Wind: 190°, 5 knots
Equipment: Cessna 172 (D-EKKS)
The stamp on my private pilots license is not quite dry yet and I am getting to work on the first additional rating already. Today I am at the airport for the first lesson in a Cessna 172. It is a four seated trainer and easily the most popular aircraft in general aviation.
The Cessna 150 that I trained on so far, is her “little sister”. I have read both of their manuals and they are very similar. Still, the 172 is a big step up in size and in power.
We start our morning with some theory in the office of the flight school. The instructor tells me the biggest differences and we go over the fuel system with the tank selector.
When it is time to meet “Kilo Sierra” in person, we start with a walk around. Cessnas are not beautiful and not very efficient either. What makes them the biggest brand in general aviation is reliability, sturdiness and very easy handling.
Kilo Sierra is white and blue and I like her instantly. She is not as old as my trusted Lima X-Ray, but she still has a certain vintage charm to her. And of course, the ashtrays can not be missing!
Kilo Sierra is not much more complex than Lima X-Ray was, but she could be. Her instrument panel is about twice the size and many of the instruments are redundant. She could be rated for IFR. She has a second VOR receiver, a second altimeter and a radio compass.
I am anxious to see what she can do, so we start-up and go. The 5 liter engine vibrates deeply and is very responsive to the throttle. On take-off, I am surprised by the torque effect. The propeller turns to the right and pushes the aircraft to the side. That’s normal and needs to be compensated with the rudder. What gets me is the amount of force I need to keep her on the center line – and we are not even airborne yet.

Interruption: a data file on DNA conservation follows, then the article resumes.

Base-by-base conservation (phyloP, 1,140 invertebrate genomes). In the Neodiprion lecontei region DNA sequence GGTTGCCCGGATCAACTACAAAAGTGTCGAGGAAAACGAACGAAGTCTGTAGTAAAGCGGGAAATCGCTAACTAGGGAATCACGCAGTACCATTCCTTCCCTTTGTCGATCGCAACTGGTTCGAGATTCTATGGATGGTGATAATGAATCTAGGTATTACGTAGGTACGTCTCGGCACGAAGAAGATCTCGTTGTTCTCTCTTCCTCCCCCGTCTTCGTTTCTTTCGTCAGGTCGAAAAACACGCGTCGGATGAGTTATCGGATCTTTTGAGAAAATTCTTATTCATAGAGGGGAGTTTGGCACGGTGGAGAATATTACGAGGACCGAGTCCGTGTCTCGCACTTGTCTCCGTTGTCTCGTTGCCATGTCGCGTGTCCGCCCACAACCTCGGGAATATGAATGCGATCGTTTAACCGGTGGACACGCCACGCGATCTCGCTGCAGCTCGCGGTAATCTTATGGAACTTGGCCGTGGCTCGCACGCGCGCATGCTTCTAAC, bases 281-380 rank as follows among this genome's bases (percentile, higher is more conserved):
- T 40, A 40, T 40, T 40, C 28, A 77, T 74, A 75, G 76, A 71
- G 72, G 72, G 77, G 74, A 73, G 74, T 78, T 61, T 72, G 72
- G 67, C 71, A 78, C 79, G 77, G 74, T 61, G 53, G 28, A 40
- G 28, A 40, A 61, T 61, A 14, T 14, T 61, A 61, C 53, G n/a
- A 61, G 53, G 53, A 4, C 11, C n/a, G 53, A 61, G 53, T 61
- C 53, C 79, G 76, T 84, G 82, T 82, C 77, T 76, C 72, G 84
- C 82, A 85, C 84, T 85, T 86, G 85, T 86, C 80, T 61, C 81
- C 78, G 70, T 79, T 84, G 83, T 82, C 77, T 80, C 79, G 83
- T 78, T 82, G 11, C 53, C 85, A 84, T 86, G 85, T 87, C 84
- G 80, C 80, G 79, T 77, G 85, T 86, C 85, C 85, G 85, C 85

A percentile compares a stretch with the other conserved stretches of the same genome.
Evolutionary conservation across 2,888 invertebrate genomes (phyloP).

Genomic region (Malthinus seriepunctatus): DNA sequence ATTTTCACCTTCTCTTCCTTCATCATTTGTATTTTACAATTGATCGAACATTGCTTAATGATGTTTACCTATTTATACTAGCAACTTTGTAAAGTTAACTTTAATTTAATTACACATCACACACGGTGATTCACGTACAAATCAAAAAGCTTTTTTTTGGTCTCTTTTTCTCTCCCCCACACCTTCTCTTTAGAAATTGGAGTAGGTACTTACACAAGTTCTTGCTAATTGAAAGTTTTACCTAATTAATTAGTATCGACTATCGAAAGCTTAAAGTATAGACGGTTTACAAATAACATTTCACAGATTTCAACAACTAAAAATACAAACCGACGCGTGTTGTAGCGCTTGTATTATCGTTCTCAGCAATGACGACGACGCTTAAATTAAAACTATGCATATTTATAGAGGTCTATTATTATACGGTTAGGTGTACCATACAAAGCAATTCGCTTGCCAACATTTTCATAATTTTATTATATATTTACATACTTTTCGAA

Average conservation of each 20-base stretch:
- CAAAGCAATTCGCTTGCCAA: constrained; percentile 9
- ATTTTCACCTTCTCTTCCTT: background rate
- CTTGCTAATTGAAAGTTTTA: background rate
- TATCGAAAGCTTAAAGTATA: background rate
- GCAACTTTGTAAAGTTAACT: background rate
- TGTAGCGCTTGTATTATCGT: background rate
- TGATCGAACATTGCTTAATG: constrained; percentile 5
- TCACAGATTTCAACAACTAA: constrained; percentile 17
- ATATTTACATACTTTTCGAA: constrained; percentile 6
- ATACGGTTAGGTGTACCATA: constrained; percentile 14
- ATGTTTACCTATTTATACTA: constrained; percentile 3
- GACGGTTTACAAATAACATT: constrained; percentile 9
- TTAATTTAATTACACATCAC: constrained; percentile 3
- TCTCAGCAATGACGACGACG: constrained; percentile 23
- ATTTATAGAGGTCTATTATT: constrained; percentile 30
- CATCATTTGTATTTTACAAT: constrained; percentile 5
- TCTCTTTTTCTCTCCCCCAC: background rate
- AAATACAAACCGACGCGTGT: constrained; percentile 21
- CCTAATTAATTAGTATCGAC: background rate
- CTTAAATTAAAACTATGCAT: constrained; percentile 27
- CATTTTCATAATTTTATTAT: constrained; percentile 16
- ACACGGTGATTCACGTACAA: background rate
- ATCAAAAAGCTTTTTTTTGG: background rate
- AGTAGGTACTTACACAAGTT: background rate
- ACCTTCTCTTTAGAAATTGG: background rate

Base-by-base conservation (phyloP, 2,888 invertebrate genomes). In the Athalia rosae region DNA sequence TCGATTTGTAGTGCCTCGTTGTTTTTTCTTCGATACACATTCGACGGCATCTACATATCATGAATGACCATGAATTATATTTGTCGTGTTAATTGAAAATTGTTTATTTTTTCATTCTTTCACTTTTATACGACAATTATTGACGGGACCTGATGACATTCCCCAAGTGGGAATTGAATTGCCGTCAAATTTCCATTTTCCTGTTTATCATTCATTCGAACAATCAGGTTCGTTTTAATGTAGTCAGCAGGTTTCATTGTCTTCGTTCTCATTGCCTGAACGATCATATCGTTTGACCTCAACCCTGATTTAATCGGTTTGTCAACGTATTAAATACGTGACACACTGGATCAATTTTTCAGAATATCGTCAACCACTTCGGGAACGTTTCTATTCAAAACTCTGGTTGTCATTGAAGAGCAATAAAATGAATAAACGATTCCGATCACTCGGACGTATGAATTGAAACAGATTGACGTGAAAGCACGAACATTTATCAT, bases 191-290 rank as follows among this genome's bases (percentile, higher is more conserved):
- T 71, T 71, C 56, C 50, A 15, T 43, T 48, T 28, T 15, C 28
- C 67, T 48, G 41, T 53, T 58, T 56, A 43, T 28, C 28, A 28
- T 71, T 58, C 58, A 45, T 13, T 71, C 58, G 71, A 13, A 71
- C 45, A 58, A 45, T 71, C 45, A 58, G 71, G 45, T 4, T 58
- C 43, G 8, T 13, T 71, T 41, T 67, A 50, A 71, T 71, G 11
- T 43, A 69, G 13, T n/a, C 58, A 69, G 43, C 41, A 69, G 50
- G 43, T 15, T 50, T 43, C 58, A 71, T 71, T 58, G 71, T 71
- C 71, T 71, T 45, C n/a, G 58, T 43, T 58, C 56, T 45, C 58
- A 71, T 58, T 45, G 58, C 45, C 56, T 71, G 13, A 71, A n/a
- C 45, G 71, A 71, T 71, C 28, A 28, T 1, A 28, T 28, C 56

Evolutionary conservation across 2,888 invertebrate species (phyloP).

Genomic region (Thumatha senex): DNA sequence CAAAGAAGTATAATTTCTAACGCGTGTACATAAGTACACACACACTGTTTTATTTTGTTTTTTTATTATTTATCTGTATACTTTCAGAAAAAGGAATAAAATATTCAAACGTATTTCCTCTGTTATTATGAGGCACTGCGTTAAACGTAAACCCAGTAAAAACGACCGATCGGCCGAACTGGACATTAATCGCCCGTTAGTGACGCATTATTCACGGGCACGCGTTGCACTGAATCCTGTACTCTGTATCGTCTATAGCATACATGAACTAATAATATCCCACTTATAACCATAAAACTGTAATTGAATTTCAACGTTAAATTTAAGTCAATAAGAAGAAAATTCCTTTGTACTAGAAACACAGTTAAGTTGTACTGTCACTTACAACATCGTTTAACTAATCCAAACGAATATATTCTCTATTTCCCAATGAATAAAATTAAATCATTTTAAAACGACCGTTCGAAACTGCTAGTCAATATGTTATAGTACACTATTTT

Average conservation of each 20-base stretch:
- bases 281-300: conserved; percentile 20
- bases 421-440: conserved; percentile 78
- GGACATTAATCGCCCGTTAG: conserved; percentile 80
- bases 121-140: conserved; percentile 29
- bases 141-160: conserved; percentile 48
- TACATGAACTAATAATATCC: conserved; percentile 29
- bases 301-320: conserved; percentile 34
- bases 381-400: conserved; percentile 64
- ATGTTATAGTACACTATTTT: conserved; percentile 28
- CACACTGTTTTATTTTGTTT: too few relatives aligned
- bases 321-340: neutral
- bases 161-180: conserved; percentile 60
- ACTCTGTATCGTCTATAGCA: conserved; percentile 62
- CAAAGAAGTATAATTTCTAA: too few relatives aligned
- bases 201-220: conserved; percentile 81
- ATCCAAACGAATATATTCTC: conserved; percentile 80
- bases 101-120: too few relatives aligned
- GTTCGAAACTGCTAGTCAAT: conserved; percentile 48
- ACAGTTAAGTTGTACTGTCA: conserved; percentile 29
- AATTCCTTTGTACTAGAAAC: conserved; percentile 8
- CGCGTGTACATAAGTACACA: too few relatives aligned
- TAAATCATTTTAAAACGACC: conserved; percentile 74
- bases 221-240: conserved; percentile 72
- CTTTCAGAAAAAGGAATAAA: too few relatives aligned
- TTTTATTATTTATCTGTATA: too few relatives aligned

We lift-off and the difference in weight is immediately apparent. Kilo Sierra glides through the air noticeably calmer than the smaller Cessna or my beloved Ultra Lights. Control inputs require a lot of force and the engine moves forward decidedly. I like it.
We fly direction east, climb to 3000 feet and start with some basic air work. I try to hold my altitude and the course. Then we fly standard circles (3 degree turns) and try a few stalls. I get calmer and more confident. Kilo Sierra handles like the more comfortable and more stable version of Lima X-Ray. How could that be wrong?
After warming up, we go over to Eggersdorf. We are the only plane in the pattern. Our first approach is a bit low. Kilo Sierra will sink fast without power. The flare is easy and the landing a bit fast but not too bad.
On the second approach, the altitude looks better. I set flaps, adjust power and trim to stay on the glide path. Looking good, flare and touch down. Is it possible that this is easier than with Lima X-Ray? We try different kinds of landings. Short, long and go-arounds. I’m thoroughly enjoying myself.
Before we go home, we put in a pit-stop at Eggersdorf. The fuel is a bit cheaper here than in Strausberg and my flight instructor wants to use the occasion to top-up. We put 80 liters into her two tanks and only weep a little when it comes to payment.
Kilo Sierra has left a lasting impression on me. I can not wait for my next hour on the 172!
To be continued…
(originally posted on June 13, 2012 by tilbo at aloft.blog.com/172/)